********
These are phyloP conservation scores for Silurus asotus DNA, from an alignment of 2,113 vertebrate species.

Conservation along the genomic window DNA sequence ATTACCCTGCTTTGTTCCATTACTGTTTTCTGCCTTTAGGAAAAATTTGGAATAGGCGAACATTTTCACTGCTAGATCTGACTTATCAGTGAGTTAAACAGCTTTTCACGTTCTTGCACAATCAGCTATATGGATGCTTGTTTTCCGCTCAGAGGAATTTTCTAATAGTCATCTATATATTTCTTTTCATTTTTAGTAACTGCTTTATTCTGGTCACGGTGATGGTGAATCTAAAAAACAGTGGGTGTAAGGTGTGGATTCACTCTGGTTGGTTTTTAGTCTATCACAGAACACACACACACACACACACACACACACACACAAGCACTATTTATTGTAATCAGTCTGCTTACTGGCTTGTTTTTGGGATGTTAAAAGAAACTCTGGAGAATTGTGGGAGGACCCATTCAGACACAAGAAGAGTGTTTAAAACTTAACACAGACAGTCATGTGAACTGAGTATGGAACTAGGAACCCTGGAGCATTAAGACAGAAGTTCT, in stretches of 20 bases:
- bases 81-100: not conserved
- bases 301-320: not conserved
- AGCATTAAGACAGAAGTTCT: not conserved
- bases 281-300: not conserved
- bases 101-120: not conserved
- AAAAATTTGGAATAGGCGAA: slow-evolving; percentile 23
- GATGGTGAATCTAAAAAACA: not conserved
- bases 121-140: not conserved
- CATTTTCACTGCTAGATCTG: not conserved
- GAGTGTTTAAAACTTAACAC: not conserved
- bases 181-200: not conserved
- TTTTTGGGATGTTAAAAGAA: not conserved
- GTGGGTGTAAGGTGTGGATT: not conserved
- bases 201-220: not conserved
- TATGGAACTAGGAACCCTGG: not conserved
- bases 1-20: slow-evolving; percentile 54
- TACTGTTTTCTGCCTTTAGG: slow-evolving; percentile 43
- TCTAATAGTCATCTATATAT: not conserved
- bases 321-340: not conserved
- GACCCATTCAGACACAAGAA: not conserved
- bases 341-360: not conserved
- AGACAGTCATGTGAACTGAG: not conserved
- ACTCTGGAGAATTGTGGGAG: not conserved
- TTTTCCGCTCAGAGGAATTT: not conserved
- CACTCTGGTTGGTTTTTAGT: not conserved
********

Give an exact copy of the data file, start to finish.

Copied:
These are phyloP conservation scores for Silurus asotus DNA, from an alignment of 2,113 vertebrate species.

Conservation along the genomic window DNA sequence ATTACCCTGCTTTGTTCCATTACTGTTTTCTGCCTTTAGGAAAAATTTGGAATAGGCGAACATTTTCACTGCTAGATCTGACTTATCAGTGAGTTAAACAGCTTTTCACGTTCTTGCACAATCAGCTATATGGATGCTTGTTTTCCGCTCAGAGGAATTTTCTAATAGTCATCTATATATTTCTTTTCATTTTTAGTAACTGCTTTATTCTGGTCACGGTGATGGTGAATCTAAAAAACAGTGGGTGTAAGGTGTGGATTCACTCTGGTTGGTTTTTAGTCTATCACAGAACACACACACACACACACACACACACACACACAAGCACTATTTATTGTAATCAGTCTGCTTACTGGCTTGTTTTTGGGATGTTAAAAGAAACTCTGGAGAATTGTGGGAGGACCCATTCAGACACAAGAAGAGTGTTTAAAACTTAACACAGACAGTCATGTGAACTGAGTATGGAACTAGGAACCCTGGAGCATTAAGACAGAAGTTCT, in stretches of 20 bases:
- bases 81-100: not conserved
- bases 301-320: not conserved
- AGCATTAAGACAGAAGTTCT: not conserved
- bases 281-300: not conserved
- bases 101-120: not conserved
- AAAAATTTGGAATAGGCGAA: slow-evolving; percentile 23
- GATGGTGAATCTAAAAAACA: not conserved
- bases 121-140: not conserved
- CATTTTCACTGCTAGATCTG: not conserved
- GAGTGTTTAAAACTTAACAC: not conserved
- bases 181-200: not conserved
- TTTTTGGGATGTTAAAAGAA: not conserved
- GTGGGTGTAAGGTGTGGATT: not conserved
- bases 201-220: not conserved
- TATGGAACTAGGAACCCTGG: not conserved
- bases 1-20: slow-evolving; percentile 54
- TACTGTTTTCTGCCTTTAGG: slow-evolving; percentile 43
- TCTAATAGTCATCTATATAT: not conserved
- bases 321-340: not conserved
- GACCCATTCAGACACAAGAA: not conserved
- bases 341-360: not conserved
- AGACAGTCATGTGAACTGAG: not conserved
- ACTCTGGAGAATTGTGGGAG: not conserved
- TTTTCCGCTCAGAGGAATTT: not conserved
- CACTCTGGTTGGTTTTTAGT: not conserved